Hair Porosity

Hair porosity is a big one. If nothing seems to be working for you (I mean the process of transitioning is just absolutely horrible) maybe you should look into what kind of hair porosity you have. I’m still not entirely sure what my own hair porosity is, but I am thinking it leans into lo-po (AKA low porosity). You could even have multiple types of porosity in your hair! It gets complicated. The basics of porosity is that your hair can either soak up product quickly, or it may need some coaxing first. Here’s a diagram that would help you understand what I mean:

There are three types of porosity on a hair strand. Basically, under a microscope hair would look like this. The hair shaft can be easily penetrated by moisture but also can easily lose moisture if your porosity is high. If your hair porosity is low, it could mean that your hair takes longer to get wet in the shower and it really takes time to get it to a good slip when conditioning. The pros of lo-po hair means that your hair (if done right during a wash) can potentially retain moisture longer. However, you would need to work really hard to get the moisture in. If you wanted to do a strand test, wash your hair and refrain from putting any product in. Get a strand of hair that is already loose or has fallen out in the washing process (that’s easier than not using any products and then finding a loose strand on your head). When it is completely dry place it in a clear cup of water. Make sure the hair is coated by the water but do not push it down. Leave it alone and come back a few hours later. If the hair is floating at the top still you have lo-po hair (the hair cuticles aren’t open enough to be filled with water), if it floats in the middle, then you have medium porosity hair which is sorta the best kind of porosity where it’s not too hard to put moisture in, and it won’t dry out too quickly. If your hair strand sunk to the bottom of the cup, then you have high-po hair; it can get moisture quick but it will lose moisture just as quickly. Now, knowing this about you hair is not too important during the transition process, but after 6+ months, it can really affect the way you wash/co-wash. You may want to try new methods, like the super-soaker, the squish to condish, shingling, etc. I can talk about these in another post!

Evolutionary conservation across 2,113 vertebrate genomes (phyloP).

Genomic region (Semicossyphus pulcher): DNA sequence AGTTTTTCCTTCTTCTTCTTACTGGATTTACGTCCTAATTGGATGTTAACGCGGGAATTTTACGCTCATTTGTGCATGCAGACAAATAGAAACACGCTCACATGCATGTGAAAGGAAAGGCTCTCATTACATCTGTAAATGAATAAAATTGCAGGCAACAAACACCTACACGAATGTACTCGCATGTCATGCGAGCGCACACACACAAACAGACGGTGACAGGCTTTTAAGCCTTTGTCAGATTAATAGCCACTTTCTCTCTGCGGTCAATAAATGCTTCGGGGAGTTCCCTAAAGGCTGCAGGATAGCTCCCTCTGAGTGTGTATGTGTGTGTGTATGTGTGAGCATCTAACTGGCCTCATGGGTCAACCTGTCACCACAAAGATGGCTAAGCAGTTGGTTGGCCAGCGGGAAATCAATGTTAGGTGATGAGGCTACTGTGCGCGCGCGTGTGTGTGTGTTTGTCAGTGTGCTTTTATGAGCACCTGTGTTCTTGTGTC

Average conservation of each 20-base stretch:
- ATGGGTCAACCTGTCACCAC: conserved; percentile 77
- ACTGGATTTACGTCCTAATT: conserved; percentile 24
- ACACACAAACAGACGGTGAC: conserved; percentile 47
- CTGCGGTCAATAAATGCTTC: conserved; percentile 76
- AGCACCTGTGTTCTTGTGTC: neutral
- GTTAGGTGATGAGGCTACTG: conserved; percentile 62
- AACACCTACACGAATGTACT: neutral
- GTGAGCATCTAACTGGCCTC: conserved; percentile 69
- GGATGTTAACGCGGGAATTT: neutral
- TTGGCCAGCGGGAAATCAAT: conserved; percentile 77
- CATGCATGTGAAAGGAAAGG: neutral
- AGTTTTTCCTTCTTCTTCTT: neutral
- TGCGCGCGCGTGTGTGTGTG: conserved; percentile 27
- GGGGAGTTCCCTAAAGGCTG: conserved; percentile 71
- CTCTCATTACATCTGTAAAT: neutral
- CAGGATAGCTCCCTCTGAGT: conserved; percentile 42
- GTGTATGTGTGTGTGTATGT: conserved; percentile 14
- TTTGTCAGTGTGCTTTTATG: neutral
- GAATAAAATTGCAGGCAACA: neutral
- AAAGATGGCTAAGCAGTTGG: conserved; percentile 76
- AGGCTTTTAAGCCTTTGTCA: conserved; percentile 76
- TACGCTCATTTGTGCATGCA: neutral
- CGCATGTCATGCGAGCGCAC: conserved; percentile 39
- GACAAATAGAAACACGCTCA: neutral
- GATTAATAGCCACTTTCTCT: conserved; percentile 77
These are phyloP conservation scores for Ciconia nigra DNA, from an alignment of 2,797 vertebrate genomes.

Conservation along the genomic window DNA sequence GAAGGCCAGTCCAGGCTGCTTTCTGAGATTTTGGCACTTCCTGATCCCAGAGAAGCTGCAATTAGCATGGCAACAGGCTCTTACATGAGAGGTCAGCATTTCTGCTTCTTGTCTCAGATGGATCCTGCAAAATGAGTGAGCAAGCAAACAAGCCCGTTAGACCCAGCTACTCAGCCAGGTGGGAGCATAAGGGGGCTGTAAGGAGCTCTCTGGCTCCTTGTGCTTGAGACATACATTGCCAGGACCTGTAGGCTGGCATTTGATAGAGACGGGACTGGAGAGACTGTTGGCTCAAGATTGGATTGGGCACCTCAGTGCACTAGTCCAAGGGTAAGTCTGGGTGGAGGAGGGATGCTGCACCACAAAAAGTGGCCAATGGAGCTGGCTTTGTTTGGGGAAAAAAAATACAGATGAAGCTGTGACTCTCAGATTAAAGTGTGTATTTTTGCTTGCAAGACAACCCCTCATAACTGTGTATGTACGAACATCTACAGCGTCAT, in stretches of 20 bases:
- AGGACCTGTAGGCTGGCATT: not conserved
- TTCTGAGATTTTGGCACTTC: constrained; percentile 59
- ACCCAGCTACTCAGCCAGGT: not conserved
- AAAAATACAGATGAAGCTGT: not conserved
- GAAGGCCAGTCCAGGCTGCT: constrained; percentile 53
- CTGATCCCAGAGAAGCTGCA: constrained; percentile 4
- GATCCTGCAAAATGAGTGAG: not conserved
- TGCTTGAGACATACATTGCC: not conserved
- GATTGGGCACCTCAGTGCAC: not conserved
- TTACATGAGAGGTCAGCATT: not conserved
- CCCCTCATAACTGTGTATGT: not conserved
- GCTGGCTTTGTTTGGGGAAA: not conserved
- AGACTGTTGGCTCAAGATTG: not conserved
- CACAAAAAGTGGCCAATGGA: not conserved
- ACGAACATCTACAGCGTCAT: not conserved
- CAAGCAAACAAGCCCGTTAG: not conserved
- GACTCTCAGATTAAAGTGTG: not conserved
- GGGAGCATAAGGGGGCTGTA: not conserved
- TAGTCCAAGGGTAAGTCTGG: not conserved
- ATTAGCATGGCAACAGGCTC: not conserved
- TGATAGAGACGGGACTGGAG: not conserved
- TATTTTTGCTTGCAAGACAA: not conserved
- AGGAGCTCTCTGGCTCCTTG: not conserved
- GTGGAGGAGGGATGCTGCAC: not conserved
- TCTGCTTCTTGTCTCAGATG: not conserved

So, if you have read other posts not just about the CG method, but about my life right now, you know I now live in the Pacific North West! The humidity is way lower than in Hawaiʻi, and my hair is extra beautiful here, however, my scalp is drying out even more than usual. I have been using CG-friendly oils more often to try and save my scalp. I had this oil while I was in Hawaiʻi, but I used it sparingly (mostly because it feels nice and cool on my scalp) and now I use it every day. Its the Curls Blueberry & Mint Tea Scalp Treatment. It also helps with actual flaking and encourages growth when massaged in. After I shower and get dressed I work on putting products into my hair. The first product I put in is the oil. By the way it feels amazing and it helps with itching. I distribute it straight onto my scalp with the dropper and I gently massage it in (my hair is still wet) and then I move onto the next step. It helps a lot, and maybe it will help you too! The bottle can be a little pricey but a little goes a long way and it has lasted for a while.

Itʻs available at your local store and Amazon even has it! I love this stuff and I couldnʻt do it it here, if I had not brought it along with me.

I hope you enjoyed part III of this series! And I hope you are persisting with the lengthy process.

Happy Curl, Happy Girl

Signing off,

Curly Island Girl